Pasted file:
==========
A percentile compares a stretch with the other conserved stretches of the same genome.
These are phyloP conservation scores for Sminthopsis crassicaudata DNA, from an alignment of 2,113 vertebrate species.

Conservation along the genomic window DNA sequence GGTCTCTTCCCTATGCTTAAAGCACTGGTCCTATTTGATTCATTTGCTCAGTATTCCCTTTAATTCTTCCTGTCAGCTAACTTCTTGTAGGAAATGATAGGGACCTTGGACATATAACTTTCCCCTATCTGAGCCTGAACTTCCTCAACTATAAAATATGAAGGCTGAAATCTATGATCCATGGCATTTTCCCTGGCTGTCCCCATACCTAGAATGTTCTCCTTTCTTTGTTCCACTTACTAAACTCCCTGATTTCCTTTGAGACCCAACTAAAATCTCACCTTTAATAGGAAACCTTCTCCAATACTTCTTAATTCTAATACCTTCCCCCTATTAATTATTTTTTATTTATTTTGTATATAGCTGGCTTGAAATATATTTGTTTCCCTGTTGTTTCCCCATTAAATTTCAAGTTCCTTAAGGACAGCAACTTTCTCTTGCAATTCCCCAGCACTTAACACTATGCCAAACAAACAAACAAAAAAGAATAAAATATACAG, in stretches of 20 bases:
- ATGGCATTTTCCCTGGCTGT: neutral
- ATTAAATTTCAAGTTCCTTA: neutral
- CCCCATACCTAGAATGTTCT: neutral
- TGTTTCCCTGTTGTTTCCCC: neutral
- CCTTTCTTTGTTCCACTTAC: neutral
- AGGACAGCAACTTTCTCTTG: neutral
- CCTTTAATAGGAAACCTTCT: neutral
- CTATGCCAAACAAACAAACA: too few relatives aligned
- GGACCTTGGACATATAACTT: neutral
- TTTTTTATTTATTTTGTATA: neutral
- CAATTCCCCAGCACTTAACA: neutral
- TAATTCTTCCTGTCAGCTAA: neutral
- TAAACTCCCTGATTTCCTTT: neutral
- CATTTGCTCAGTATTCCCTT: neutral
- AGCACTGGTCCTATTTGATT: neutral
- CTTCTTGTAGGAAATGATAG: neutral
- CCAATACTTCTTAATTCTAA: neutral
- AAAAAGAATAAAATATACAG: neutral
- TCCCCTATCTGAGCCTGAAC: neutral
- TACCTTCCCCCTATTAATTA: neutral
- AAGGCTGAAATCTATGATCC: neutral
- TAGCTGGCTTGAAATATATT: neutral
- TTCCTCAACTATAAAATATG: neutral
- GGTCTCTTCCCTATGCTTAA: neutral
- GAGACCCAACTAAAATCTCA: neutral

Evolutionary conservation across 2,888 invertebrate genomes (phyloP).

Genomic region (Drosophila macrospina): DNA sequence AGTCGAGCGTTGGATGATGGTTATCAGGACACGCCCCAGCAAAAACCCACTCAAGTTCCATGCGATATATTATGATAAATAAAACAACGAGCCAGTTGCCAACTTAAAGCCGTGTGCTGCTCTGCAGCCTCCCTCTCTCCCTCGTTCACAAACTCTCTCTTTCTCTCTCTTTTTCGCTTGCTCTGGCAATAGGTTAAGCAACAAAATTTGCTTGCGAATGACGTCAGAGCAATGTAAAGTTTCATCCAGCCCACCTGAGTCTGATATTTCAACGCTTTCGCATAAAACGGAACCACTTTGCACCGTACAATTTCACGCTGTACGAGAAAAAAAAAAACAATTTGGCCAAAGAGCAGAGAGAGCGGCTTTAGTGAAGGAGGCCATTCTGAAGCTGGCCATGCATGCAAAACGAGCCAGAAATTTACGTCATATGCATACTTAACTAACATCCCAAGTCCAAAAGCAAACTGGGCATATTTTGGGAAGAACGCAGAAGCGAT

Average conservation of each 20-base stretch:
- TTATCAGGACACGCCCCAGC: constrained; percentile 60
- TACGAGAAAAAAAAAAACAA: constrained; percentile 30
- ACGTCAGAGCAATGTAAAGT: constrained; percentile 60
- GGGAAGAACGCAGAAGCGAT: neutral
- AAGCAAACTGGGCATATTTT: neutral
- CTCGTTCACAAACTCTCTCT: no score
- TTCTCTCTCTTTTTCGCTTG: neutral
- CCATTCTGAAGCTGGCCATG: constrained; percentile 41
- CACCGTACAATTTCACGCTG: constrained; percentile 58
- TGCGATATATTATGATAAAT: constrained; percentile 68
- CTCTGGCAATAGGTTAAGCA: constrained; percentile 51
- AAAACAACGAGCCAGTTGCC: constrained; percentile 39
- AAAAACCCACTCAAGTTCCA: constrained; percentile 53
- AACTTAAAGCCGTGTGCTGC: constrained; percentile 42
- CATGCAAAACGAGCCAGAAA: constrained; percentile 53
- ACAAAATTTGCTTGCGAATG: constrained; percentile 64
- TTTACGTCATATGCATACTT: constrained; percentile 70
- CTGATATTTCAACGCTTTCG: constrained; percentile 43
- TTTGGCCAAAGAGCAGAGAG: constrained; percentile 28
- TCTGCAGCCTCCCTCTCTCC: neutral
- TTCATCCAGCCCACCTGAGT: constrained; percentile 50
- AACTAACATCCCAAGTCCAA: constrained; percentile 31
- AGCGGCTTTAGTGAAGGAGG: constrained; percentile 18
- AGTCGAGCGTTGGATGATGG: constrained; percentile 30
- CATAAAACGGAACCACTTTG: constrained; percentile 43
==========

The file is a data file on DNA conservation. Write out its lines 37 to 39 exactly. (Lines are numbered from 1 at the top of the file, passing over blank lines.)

- CTCGTTCACAAACTCTCTCT: no score
- TTCTCTCTCTTTTTCGCTTG: neutral
- CCATTCTGAAGCTGGCCATG: constrained; percentile 41